This Week’s Awesome Tech Stories From Around the Web (Through October 30)


Are We on the Verge of Chatting With Whales?
Christoph Droesser | Hakai Magazine
“An ambitious project is attempting to interpret sperm whale clicks with artificial intelligence, then talk back to them. …If Bronstein’s idea works, it is quite realistic to develop a system analogous to human language models that generates grammatically correct whale utterances. The next step would be an interactive chatbot that tries to engage in a dialogue with free-living whales.”


Brain Implants Could Be the Next Computer Mouse
Antonio Regalado | MIT Technology Review
“While other brain-interface researchers grabbed the limelight with more spectacular demonstrations, Shenoy’s group has stayed focused on creating a practical interface that paralyzed patients can use for everyday computer interactions. …’if you can click, then you can use Gmail, surf the Web, and play music.’ Shenoy says he is developing the technology for people with ‘the worst afflictions and the most need.’i


Boston Dynamics Wants You to Know Its Spot Robot Has Moves Like Jagger
I. Bonifacic | Engadget
“Is this what TikTok will look like when the robots take over? …In a new solo display, we get to see [Spot] move to ‘Start Me Up’ from The Rolling Stones in honor of the 40th anniversary of their 1981 album Tattoo You. And if you thought Spot dancing was too close to the uncanny valley, wait until you see it lip-sync.”


This Chemist Is Reimagining the Discovery of Materials Using AI and Automation
Simon Lewson | MIT Technology Review
i‘In the Matter Lab, we only attack a problem after asking three questions,’ says [Alán] Aspuru-Guzik. ‘Does it matter for the world? If not, then fuck it. Has somebody else already done it? If the answer is yes, there’s no point. And is it remotely possible?’ Here, the word ‘remotely’ is key. Aspuru-Guzik wants to tackle challenges that are within the range of feasibility, but barely so. ‘If a material is too easy,’ he says, ‘let other people find it.’i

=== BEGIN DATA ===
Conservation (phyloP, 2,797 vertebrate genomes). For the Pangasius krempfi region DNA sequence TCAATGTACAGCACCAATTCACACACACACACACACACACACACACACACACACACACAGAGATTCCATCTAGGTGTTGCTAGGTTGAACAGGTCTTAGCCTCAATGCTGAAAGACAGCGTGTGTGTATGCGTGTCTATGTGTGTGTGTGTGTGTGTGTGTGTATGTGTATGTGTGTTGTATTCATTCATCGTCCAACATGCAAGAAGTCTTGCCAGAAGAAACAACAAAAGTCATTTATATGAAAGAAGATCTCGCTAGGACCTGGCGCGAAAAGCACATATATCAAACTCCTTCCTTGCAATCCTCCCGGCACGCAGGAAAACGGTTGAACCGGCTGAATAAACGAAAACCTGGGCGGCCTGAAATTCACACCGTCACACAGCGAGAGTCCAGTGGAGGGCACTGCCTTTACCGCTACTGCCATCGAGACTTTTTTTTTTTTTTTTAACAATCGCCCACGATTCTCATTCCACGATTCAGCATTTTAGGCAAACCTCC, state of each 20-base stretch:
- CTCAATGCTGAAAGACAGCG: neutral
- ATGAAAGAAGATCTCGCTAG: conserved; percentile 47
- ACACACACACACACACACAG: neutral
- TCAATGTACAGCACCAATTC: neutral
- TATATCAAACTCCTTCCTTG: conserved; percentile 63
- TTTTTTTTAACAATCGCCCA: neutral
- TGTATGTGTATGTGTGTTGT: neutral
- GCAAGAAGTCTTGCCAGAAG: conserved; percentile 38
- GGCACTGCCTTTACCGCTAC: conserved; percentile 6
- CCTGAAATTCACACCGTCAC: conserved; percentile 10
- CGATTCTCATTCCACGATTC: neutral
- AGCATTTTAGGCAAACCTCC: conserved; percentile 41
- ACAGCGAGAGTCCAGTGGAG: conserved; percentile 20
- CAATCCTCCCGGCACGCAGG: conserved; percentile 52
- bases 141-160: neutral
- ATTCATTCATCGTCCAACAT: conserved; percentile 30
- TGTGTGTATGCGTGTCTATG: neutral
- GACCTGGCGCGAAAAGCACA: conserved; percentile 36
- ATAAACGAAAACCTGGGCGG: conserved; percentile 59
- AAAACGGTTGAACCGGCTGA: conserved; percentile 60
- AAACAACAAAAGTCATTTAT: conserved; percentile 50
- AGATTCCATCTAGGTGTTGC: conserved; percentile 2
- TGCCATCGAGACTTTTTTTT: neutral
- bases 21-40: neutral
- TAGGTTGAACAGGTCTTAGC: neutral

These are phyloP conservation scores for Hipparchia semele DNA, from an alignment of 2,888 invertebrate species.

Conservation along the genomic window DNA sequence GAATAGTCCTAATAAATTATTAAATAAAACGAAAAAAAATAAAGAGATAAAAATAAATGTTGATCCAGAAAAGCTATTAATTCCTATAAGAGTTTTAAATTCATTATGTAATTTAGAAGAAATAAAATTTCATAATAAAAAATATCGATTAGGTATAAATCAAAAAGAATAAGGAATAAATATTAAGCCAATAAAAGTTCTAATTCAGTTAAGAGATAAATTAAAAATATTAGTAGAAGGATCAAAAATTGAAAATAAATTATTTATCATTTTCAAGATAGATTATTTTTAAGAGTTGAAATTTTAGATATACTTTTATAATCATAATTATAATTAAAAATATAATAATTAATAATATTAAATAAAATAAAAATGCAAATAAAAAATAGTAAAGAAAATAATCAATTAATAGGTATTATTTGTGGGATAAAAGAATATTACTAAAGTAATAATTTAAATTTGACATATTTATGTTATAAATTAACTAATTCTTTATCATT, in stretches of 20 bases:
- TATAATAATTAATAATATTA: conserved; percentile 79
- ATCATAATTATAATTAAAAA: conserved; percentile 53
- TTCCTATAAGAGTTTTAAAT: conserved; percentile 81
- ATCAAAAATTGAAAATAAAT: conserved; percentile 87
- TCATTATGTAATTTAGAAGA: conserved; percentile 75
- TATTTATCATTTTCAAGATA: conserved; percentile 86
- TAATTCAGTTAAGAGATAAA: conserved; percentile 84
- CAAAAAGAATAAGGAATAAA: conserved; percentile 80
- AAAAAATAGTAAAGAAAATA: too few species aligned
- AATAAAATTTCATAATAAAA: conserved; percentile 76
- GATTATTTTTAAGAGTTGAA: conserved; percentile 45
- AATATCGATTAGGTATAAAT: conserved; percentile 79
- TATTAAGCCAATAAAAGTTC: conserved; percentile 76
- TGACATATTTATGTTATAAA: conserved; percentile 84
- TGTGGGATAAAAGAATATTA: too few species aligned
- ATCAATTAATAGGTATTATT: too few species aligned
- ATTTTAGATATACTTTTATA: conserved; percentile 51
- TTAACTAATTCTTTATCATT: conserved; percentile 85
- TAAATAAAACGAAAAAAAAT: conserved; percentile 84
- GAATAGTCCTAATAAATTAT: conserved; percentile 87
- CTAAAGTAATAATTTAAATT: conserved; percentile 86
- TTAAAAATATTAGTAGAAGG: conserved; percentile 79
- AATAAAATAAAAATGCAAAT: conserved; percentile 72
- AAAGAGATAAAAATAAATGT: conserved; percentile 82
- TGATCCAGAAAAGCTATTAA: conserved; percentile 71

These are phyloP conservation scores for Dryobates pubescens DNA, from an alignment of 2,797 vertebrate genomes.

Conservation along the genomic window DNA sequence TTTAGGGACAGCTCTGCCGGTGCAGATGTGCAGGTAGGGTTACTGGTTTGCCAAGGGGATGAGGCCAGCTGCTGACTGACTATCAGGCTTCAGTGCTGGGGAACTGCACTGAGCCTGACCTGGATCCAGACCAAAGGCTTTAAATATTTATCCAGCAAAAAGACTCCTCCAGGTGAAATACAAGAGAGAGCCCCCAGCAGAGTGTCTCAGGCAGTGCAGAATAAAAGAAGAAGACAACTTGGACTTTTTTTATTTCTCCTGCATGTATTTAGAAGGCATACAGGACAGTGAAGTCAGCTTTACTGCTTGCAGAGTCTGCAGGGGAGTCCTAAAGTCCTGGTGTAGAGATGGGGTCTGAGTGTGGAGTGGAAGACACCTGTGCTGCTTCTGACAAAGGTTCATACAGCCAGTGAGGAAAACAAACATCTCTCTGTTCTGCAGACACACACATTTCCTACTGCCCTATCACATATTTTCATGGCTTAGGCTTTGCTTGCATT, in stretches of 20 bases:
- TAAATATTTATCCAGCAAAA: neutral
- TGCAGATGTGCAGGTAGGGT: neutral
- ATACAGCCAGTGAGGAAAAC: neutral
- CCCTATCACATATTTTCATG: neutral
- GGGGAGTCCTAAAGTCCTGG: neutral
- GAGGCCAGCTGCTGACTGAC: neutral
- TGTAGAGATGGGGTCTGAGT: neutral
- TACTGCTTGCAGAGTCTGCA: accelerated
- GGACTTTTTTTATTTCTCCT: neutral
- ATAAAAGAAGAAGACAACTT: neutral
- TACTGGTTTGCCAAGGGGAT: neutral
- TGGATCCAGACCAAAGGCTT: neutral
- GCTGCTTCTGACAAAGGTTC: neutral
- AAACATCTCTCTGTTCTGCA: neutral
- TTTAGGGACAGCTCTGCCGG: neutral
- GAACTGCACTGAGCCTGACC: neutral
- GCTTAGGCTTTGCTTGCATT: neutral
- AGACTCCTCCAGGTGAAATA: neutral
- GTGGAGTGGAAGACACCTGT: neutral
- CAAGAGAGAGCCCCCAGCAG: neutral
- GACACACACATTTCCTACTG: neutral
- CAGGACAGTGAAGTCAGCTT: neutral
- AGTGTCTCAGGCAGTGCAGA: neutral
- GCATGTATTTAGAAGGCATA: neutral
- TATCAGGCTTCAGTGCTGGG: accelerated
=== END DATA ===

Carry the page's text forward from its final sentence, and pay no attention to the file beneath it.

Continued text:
A Once-Quiet Battle to Replace the Space Station Suddenly Is Red-Hot
Eric Berger | Ars Technica
“A Houston-based company called Axiom Space has been most public about its intentions, talking for a few years now about developing the world’s ‘first commercial space station.’ But this week, two other options emerged for NASA: Nanoracks and Lockheed Martin announced their intent to build a space station called ‘Starlab,’ and another team led by Blue Origin and Sierra Space revealed plans to construct an ‘Orbital Reef.’i


‘Yeah, We’re Spooked’: AI Starting to Have Big Real-World Impact, Says Expert
Nicola Davis | The Guardian
i‘The AI community has not yet adjusted to the fact that we are now starting to have a really big impact in the real world,’ [Stuart Russell] told the Guardian. ‘That simply wasn’t the case for most of the history of the field—we were just in the lab, developing things, trying to get stuff to work, mostly failing to get stuff to work. So the question of real-world impact was just not germane at all. And we have to grow up very quickly to catch up.’i


Alphabet Designed a Low-Cost Device to Make Drinking Water From Air. Now It’s Open-Sourced
Adele Peters | Fast Company
“Because larger water infrastructure projects, like desalination plants, take many years to plan and build, the small devices could help fill the gap in the meantime. ‘This can leapfrog a lot of that and go directly to the source with a small device that’s solar powered,’ says Jackson Lord, lead author of the paper, who previously worked at X on the project.”


Making This Album With AI ‘Felt Like Wandering in and Enormous Labyrinth’
James Vincent | The Verge
“The end result of this three-way trade [between humans and AI] is Shadow Planet, an atmospheric album in which snippets of folk songs and electronic hooks emerge like moss-covered logs from a fuzzy bog of ambient loops and disintegrating samples. It is a complete album in and of itself: a pocket musical universe to explore.”


Eight Things We Learned From the Facebook Papers
Russell Brandom, Alex Heath, and Adi Robertson | The Verge
“For months, Facebook has been shaken by a steady leak of documents from whistleblower Frances Haugen, beginning in The Wall Street Journal but spreading to government officials and nearly any outlet with an interest in the company. Now, those documents are going much more public, giving us the most sweeping look at the operations of Facebook anyone not directly involved with the company has ever had.”

Image Credit: Simone Hutsch / Unsplash

* This article was originally published at Singularity Hub

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